“Hopefully, I’ll get them shown at City Screen and I’ll approach York Art Gallery, as they’ve both shown my NHS Heroes portraits.

“These paintings are bursting out of me right now. I think one of the dementia paintings has been taken down at the hospital for being ‘too depressing’, but that’s what we’re going through. These are troubled times.”

Karen Winship’s self-portrait as she worked on her NHS Heroes painting of daughter Kelly

Karen Winship’s poignant NHS Heroes portraits show launched at Hull Marina

Mother and daughter: Karen Winship’s self-portrait of her painting her portrait of Kelly, an NHS occupational therapist

YORK artist Karen Winship’s poignant tribute to the selfless work of front-line NHS workers during the Covid-19 pandemic is on display at Hull Waterside & Marina until June 20.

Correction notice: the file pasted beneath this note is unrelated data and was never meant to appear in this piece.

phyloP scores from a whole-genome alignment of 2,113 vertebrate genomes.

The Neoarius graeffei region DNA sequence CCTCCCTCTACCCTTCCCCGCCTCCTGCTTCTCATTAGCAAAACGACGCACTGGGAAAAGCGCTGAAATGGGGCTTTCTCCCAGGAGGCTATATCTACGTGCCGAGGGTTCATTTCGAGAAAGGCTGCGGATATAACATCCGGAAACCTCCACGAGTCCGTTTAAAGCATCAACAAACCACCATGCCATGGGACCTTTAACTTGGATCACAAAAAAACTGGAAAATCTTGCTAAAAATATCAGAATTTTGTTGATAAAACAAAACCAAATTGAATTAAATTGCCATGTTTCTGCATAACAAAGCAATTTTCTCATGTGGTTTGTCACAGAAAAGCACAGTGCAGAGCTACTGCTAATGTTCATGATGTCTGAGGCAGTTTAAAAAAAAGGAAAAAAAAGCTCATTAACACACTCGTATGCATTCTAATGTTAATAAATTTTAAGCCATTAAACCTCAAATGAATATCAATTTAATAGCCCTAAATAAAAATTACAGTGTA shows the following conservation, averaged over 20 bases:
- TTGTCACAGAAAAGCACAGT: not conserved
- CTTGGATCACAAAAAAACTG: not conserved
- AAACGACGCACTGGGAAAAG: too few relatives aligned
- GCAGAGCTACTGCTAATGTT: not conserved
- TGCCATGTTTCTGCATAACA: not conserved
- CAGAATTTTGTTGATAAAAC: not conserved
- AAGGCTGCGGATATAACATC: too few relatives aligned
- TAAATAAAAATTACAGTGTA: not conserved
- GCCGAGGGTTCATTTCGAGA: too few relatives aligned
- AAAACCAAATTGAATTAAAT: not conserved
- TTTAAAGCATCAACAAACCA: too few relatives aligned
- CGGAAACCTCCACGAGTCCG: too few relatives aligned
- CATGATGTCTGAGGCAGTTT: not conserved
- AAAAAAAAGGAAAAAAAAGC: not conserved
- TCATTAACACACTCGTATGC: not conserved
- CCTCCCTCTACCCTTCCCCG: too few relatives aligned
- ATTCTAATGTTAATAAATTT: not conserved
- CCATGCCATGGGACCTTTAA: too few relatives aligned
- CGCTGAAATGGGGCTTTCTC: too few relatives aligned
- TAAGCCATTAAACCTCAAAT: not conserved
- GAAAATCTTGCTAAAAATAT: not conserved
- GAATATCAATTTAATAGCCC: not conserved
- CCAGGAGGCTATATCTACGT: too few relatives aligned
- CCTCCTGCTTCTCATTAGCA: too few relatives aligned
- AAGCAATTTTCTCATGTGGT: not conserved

Eleven of Karen’s NHS Heroes portraits were first shown at York Art Gallery in the Our Heroes Welcome thank-you to essential workers from August 1 when Lockdown 1 eased last summer.

Last August too, 13 more made their debut at City Screen, York, where the exhibition included a montage of all 24 that is being gifted to York Hospital by Karen, whose self-portrait of herself painting one of the NHS Heroes completes the collection.

The original paintings have been presented to the sitters, but the 24 portraits have been given a new life, reproduced on biodegradable boards for outdoor display by Pocklington Arts Centre (PAC) at a larger size than the originals.

Karen Winship’s NHS Heroes portraits on the railings at All Saints’ Church, Pocklington

First shown side by side on the railings at All Saints’ Church, Pocklington, from late-November to January, the portrait prints have headed further east to Hull, where they can be viewed for free, thanks to PAC joining forces with the marina managers, Aquavista.